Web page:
The Carso Norteño (Northern Karst) is located on the northern side of the island, north of the volcanic Cordillera mountain range. The well-developed tropical cockpit karst is characteristic for the Caribbean Islands. The mogotes are isolated steep-sided residual hills composed of Montebello limestone or Oligocene Lares limestone, surrounded by nearly flat alluvial plains. In other parts of the world they are called towers or cockpits. The word mogote comes from the Basque word mokoti meaning sharp-pointed, moko means mountain peak. Several mogotes along a ridge are called pepinos.
Beneath the underground drainage, there are numerous rivers draining the area. One of them is the Rio Grande de Manati, another one Rio Camuy. Both rivers have vast systems of caves connected to them. The caves are fed by allogenic rivers which drain the volcanic Cordillera, and go underground as soon as they reach the limestone. This is a typical contact karst situation, and the results are linear cave systems with few side passages.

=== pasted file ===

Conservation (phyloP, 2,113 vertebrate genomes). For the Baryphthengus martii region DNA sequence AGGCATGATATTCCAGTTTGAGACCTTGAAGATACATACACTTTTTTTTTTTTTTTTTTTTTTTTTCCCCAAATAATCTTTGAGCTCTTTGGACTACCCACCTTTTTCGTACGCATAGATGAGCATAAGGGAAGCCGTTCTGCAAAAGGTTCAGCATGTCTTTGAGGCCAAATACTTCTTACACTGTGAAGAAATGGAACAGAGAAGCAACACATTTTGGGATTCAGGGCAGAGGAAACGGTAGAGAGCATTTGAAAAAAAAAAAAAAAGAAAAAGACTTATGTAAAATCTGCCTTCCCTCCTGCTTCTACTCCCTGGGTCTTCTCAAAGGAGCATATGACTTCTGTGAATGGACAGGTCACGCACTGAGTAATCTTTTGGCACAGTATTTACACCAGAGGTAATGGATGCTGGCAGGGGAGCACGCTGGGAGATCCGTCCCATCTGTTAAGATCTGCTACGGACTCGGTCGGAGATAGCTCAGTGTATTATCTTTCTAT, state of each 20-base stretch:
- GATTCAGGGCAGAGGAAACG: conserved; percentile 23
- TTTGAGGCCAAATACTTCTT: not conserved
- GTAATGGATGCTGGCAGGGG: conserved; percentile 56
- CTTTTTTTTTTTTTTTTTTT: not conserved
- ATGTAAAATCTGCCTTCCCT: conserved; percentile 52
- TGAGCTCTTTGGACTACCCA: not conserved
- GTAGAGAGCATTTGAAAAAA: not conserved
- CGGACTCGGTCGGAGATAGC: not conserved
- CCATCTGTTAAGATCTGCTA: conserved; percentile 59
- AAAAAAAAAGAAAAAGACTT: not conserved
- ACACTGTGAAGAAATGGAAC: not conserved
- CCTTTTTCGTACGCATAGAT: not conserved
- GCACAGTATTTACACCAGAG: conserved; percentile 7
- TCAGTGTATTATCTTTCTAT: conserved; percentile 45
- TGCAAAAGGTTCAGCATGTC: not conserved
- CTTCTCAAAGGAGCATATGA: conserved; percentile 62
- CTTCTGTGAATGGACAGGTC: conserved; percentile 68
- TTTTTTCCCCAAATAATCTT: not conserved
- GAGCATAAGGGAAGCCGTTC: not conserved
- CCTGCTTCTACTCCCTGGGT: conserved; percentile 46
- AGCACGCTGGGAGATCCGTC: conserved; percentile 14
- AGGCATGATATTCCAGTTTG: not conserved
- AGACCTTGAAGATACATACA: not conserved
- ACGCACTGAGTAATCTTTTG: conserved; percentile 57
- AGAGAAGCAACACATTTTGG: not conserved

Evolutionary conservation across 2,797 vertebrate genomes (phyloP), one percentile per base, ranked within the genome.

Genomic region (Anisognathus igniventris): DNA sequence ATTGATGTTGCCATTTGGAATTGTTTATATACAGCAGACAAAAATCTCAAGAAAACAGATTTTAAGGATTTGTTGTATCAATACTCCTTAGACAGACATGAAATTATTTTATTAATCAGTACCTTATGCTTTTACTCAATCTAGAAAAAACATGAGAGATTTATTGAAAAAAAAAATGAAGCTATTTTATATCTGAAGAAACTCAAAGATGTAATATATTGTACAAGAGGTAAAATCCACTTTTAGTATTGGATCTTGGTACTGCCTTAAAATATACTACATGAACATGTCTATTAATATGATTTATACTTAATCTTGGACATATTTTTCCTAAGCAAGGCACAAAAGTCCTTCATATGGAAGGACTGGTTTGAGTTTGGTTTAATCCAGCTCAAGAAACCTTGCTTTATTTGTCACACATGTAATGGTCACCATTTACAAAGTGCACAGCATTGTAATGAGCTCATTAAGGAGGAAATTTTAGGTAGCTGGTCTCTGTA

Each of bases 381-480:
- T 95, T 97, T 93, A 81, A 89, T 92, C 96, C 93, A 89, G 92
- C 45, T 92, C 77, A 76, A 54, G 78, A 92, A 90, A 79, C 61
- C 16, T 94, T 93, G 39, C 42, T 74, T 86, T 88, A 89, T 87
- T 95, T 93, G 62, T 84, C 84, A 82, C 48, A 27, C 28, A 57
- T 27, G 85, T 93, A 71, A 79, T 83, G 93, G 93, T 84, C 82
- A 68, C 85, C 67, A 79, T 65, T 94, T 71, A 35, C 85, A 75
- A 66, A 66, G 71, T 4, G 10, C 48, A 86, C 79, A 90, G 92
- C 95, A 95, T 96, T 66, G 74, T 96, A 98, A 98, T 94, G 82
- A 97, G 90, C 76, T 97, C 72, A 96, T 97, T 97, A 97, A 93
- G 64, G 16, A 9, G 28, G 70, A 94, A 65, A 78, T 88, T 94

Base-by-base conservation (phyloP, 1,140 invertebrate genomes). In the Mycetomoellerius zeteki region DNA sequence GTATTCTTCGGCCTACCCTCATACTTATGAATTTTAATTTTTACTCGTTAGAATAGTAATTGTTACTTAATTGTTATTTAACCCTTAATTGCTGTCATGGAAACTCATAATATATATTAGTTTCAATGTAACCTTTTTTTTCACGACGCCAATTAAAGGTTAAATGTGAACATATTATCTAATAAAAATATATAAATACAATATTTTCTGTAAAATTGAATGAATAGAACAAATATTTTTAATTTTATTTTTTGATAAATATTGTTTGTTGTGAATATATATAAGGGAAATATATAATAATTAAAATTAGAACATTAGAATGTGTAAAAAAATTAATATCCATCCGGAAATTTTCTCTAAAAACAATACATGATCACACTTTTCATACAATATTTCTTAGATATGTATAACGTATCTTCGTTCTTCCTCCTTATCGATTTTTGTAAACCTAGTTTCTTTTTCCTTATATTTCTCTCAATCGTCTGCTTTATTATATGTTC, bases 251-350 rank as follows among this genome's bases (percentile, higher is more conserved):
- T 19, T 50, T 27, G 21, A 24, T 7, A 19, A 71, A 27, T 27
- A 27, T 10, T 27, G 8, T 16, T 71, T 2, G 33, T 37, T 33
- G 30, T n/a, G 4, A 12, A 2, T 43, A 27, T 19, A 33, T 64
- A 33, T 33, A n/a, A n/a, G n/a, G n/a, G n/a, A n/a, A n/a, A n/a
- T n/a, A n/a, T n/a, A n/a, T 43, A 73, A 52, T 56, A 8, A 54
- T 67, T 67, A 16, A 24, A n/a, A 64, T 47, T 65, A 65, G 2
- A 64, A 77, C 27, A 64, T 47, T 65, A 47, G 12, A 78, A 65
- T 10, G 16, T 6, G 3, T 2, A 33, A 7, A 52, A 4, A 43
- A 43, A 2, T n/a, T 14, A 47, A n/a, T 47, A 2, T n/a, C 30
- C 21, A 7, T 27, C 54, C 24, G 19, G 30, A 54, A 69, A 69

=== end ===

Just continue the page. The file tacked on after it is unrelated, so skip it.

The Sistema del Río Encantato is the largest cave system of the island, protected by the Área Natural Protegida Río Encantado. Its resurgence is called Manatial de las Aguas Frias, the spring of the Rio Grande de Manati. It has five entrances with different names, huge gorge like river passages up to 30 m high, and three chambers which are more than 100 m in diameter. There are stalagmites, draperies and showerhead formations. The cave is known for a variety of cave live, the troglobionts include tailless scorpions of decent size called Amblypigids. Also, cockroaches, fresh water crabs and crayfish are common. The cave is visited by 10 different bat species. Despite all those spectacular fact, the cave is not listed. The reason is simple: it is actually not a tourist cave, visits always include serious caving, and as far as we know there are no cave trekking tours. But we listed a series of show caves and semi-wild caves in the area.